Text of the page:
Why would I start a blog in 2022? The short answer is that I have recently enjoyed reading blog posts, and I thought it could be fun to write some too. I don’t have a good long answer, so I am just going to write some random, loosely related thoughts in this post.
A history of the Web, starting from somewhere in the middle
Once upon a time, the World Wide Web was a place where people could freely share infomation in the form of hypertext. Now it is a sort of universal application framework, largely run by advertising companies. In the last few months I have been reading, watching videos and thinking about this change. I feel a sort of nostalgia for “the good old days” of the Internet, although I did not experience most of them in person.
My first encounter with the Internet was in the early 2000’s. My parents were trying to set up a dial-up connection at home, and they told me very clearly that I should not touch the phone for the following few minutes. Why would a 7-8 year old want to use phone, if not because his parents explicitly told him not to? So of course I picked it up and put it back down multiple times, listening with curiosity to what many people my age and older remember as “the Internet sound”. My parents spent a lot of time troubleshooting that day. I only have a couple of memories of that dial-up connection - I was of course not allowed to use it alone! I remember downloading a couple of pictures from the official Pokémon website, which we later printed and hung somewhere. I also remember trying to send an email to my dad, and my mom being clearly stressed about me typing slowly and wasting minutes of dial-up time.
I really started using the Internet around 2006 or 2007. It was the time of forums. I liked forums, because you could talk about specific topics with people with common interests, and also browse old threads and learn without intereacting directly with people.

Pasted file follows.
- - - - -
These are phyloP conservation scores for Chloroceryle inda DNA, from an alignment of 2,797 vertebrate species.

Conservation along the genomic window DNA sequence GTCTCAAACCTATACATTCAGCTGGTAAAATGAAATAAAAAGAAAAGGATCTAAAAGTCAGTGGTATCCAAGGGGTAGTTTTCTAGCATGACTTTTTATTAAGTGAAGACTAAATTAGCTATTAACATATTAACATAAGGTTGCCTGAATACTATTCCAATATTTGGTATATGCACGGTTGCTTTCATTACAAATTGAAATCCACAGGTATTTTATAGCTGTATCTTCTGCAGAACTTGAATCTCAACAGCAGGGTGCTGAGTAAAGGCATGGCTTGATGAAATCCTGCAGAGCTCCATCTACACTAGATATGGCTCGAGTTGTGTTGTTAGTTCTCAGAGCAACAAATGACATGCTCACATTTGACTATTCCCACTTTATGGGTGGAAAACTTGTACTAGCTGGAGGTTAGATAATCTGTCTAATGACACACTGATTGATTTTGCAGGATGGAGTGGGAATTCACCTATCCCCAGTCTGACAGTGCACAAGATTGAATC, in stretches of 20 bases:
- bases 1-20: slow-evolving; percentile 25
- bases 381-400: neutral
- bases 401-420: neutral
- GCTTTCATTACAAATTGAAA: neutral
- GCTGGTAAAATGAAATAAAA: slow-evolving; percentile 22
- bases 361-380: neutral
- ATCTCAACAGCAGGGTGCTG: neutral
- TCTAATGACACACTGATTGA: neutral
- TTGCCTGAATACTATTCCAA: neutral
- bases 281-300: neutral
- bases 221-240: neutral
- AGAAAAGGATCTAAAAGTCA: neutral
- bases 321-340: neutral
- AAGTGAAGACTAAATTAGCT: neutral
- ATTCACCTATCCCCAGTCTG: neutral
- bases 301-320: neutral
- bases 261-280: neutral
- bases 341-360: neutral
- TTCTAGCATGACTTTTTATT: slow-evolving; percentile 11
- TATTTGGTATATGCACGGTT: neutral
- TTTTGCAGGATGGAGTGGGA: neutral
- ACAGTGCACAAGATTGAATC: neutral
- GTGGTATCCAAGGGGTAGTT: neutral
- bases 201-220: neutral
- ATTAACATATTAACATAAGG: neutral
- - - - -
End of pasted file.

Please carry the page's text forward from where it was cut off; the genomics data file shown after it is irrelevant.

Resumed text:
Then social media arrived, and at first I liked those too. I made a Facebook account in late 2009, and found it a convenient way to communicate with my friends and classmates. Nowadays my Facebook feed seems more like a collection of posts by people or pages I don’t know that some old friend commented on, and I think this is why I have basically stopped posting there.
Anyways, later came smartphones - I got my first one in 2012 - and “apps”. This used to be just a fancy word for “smartphone program”, but apps quickly became the new way of accessing the Internet. Apps, and WebApps, now are the Internet, and have been so for the last 10 years or so. We now work on documents on the cloud, have video calls and share social media posts via apps - or browsers - that need at least modern, but preferably modern and powerful, hardware to run on, but are at the same time totally dependent on some huge server or data center somewhere else in the world. Of course, these services are run by the few huge companies that can afford to develop and mantain such a system.
So what now?
I think it is cool that one can do all these things with the web. It is also nice that the modern Internet is very accessible: anyone can sign up to any social media platform they like and start sharing whatever they like, with little to no barrier of entry.
But I think that we don’t need all of this all the time. We should not need an expensive modern device running a 30 million lines of code to get some basic information from the web. If people could put together a couple of lines of HTML in the 90’s, we can still do it today.
It would be nice to keep the “old Internet” alive. Small websites with interesting information on whatever the owner decides to talk about, no accounts, no subscriptions, no fancy endlessly-scrollable home pages making your PC fan spin like your house is on fire. The kind of websites that you can read and even create on a 13 year old netbook - like I am doing now!
“This is cool, I would like to do it too but…”
- “…I don’t know how” - Head to the MDN and start learning!
- “…I don’t know what to write about” - Read this short blog post.
I have a few ideas on what to blog about. Mainly open source software and related things. I don’t think I’ll write much about personal stuff. In any case I will keep posting at a very irregular pace - don’t expect regular new “content”!
I think I’ll keep writing in English - it is not my first language, but writing in my mother tongue would immediately exclude 99% of possible readers. And for the technical stuff I want to talk about it does not make a big difference anyway.